Taste of Tennis

‘Taste of Tennis’

California cuisine pioneer to bring culinary delights to the desert as intro to BNP Paribas Open.

Erin Peters Restaurants

Taste of Tennis
Celebrity Chef Marcus Samuelsson partners with tennis pro Rafael Nadal during a previous Taste of Tennis cooking demo.
PHOTOS COURTESY OF AYS MARKETING

The BNP Paribas Open will not only bring world-class tennis to Indian Wells, but a cornucopia of exquisite food and signature cocktails during the world’s premier food and tennis experience.

The number of food venues at the Indian Wells Tennis Garden has grown from three last year to an astronomical 21 this year. But before the two-week event starts, tennis fans and foodies can prepare their palettes with a Taste of Tennis March 6 at the Hyatt Regency Indian Wells Resort & Spa.

The inaugural event brings together big names in both food and tennis operated by AYS Sports Marketing, which runs similar events in Miami and New York. Celebrity Chef, Jonathan Waxman, who has served as a judge on Bravo Network’s Recipe for Deception and has appeared on two seasons of Top Chef Masters, will host the event. A host of local chefs will work alongside Waxman, including Chefs Christopher Mitchum and Andrew Daly from the Hyatt Regency Indian Wells; Chef Michael Beckman from Workshop Kitchen & Bar; Catalan’s Drew Davis; and SOPA (L’Horizon Resort) Chef Jason Niederkom. Tennis talent will include San Diego’s Taylor Fritz, Frances Tiafoe, Sam Querry, and Elena Vesnina.

Waxman is a native Californian whose family nurtured him in the food arts from an early age. Today, he is chef and owner of Barbuto in Manhattan’s West Village and Jams in 1 Hotel Central Park, and added the James Beard Award for “Best Chef, New York City” in 2016.

Waxman talked to Palm Springs Life about coming to the desert and the culinary trends he’s created and witnessed over the years.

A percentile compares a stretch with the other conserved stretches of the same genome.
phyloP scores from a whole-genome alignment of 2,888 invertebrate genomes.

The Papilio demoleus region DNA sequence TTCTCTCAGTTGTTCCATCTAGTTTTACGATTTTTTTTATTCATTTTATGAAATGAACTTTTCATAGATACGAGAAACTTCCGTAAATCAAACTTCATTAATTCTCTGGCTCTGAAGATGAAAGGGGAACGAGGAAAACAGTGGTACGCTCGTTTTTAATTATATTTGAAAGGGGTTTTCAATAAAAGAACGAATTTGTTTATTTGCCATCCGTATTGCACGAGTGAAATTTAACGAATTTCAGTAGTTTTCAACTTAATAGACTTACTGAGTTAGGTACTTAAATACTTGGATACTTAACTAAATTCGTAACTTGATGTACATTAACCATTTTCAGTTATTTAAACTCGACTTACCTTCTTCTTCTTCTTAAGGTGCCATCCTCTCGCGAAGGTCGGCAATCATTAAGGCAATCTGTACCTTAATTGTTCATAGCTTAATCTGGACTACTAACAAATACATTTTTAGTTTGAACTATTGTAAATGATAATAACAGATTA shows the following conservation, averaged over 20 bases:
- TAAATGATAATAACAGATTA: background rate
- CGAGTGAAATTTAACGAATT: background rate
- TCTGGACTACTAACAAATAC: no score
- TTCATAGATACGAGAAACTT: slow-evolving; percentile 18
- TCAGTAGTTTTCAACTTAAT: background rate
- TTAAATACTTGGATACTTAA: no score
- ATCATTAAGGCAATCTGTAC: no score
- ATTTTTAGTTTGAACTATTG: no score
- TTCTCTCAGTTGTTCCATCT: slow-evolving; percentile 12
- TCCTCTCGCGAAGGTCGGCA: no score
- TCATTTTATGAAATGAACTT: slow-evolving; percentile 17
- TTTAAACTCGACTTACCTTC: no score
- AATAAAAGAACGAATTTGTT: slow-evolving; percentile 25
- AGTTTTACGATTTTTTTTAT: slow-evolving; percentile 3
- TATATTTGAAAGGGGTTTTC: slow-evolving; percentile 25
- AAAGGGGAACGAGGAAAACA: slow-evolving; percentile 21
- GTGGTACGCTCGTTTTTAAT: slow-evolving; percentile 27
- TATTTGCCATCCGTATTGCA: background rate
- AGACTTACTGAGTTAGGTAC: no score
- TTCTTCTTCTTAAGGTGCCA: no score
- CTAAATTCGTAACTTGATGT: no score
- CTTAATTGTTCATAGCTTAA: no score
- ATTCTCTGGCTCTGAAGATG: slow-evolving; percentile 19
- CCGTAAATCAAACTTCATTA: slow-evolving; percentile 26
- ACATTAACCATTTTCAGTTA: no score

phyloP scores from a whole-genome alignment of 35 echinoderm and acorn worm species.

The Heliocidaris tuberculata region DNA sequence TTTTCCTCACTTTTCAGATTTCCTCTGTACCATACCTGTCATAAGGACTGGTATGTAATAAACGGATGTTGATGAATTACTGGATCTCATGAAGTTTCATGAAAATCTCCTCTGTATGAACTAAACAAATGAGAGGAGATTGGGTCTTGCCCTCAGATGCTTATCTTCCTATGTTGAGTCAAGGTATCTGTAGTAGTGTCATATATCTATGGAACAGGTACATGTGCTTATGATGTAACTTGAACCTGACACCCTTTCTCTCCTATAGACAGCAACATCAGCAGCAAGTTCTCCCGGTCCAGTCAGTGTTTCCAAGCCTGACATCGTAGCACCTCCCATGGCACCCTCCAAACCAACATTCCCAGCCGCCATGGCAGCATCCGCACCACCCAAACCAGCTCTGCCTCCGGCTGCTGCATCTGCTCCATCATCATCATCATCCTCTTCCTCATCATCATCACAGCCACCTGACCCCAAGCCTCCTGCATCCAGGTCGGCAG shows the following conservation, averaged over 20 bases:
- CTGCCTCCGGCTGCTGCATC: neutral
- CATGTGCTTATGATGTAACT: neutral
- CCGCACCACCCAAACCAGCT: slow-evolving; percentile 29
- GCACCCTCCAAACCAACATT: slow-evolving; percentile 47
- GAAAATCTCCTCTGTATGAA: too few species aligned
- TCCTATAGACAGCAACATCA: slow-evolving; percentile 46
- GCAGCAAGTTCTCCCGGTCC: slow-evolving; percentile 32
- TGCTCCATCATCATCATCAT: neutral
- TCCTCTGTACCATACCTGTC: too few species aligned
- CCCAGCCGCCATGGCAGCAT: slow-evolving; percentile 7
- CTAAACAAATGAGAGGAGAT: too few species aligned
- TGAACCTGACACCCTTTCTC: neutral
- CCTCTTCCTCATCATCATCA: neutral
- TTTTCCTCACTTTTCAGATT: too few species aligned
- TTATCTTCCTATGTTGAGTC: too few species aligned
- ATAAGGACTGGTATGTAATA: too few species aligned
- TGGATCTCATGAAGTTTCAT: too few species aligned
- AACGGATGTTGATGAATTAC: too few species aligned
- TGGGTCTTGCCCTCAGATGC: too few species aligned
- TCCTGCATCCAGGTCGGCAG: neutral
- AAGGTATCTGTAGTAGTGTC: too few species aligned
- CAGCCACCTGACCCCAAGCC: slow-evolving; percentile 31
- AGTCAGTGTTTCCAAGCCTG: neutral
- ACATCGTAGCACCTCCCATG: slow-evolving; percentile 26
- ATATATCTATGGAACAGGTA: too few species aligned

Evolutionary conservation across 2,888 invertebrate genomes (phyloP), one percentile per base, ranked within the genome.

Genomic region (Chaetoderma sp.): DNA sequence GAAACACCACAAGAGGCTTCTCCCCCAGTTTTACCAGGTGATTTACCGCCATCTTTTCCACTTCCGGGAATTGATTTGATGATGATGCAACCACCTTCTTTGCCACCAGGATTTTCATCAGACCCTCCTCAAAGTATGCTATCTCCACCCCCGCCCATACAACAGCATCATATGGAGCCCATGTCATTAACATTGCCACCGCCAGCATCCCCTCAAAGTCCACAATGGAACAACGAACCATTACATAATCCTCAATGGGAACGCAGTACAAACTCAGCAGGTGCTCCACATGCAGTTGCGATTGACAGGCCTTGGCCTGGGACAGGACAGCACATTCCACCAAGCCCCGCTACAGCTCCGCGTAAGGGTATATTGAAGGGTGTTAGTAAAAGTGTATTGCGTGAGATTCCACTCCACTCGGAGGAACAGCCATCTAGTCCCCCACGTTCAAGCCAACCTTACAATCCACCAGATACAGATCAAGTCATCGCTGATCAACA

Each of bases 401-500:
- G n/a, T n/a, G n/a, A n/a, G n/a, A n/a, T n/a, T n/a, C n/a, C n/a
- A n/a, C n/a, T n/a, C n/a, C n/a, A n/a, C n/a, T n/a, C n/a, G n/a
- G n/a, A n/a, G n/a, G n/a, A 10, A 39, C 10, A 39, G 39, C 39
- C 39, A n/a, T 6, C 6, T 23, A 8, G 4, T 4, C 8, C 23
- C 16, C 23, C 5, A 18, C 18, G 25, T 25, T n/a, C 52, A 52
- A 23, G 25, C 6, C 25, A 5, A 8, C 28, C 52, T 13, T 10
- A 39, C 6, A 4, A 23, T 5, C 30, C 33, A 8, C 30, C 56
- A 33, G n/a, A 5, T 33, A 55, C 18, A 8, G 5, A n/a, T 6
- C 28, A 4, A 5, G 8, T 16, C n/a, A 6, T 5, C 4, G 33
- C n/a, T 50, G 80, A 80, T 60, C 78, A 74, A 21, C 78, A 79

PSL: You’ve been coined as one of the pioneers of California Cuisine. What do you love about the cuisine here?

Jonathan Waxman: I grew up in Berkeley. I grew up in the 1950s and it was magical. In those days, you would go to Napa Valley and there was 80 wineries. You go to San Francisco and there were great French Restaurants, great Italian Restaurants, and great Japanese Restaurants. You go to China Town, and it was just amazing. The most important thing about California was that everybody talked about food when I grew up…When I was a kid, my father said, ‘Okay, we’re going to make steak tonight.’ I said, ‘It’s raining outside.’ ‘I know’ so he would build a fire in the fireplace, and he made a marinade. Who the hell knew what a marinade was?

Jonathan Waxman

Jonathan Waxman is a native Californian who is one of the pioneers of California Cuisine.

PSL: When you decided you wanted to go to France and take that official route to cooking. How did the training there prepare you when you came back here to the states?

JW: The whole French Culture revered chefs, they just did…We didn’t revere chefs in America…I discovered Michel Guérard, Roger Vergé, and Paul Bocuse and all these French chefs…They were breaking all the rules… When we were at cooking school, all my buddies and I were thinking, ‘Well, how can we translate it back to our culture?’ We started realizing that we had all the ingredients, but we didn’t have the technique. What we were learning was the techniques of how to cook from Paris, but taking that technique back to the ingredients we had available… it evolved into something new. It became California cuisine…

Then I started going to Italy. I started learning how to make pasta and learning about ingredients and then taking those ideas, but using a Santa Barbara prongs, or Catalina Lobsters …Exploiting what was available in California…Then the explosion of farmer’s markets really changed the game…then we started to understand it wasn’t just regional anymore but we were a culture of the nation.

PSL: Do you think cooking reality shows have brought the profession to the everyday household?

JW: Oh, 100 percent. Bobby Flay worked for me for five years, did I know what he was going to become? No way…I think it was a huge surprise to him as well…we did grow up watching Julia Child and shows like that, which were really wildly watched, but they weren’t done from a chef’s perspective, they were done from a home cook’s perspective…

Foodies and tennis fans unite for Taste of Tennis New York last year.

PSL: Right.

JW:When I first ate at a restaurant in France near Champagne and the water there, I was going to have this salad that was just shaved black truffles and lettuce and olive oil and sea salt, and a bottle of 1961 Rose Champagne. I’m drinking this thing and I’m like, ‘You know what? This is extraordinary. I want to show everybody in the world what this means, what this feels like and what this tastes like and this experience.’

Taste of Tennis, 7-10 p.m. March 6, Hyatt Regency Indian Wells Resort & Spa, 44600 Indian Wells Lane, Indian Wells; www.tasteoftennis.com/iw

‘Taste of Tennis’ was last modified: February 21st, 2017 by Erin Peters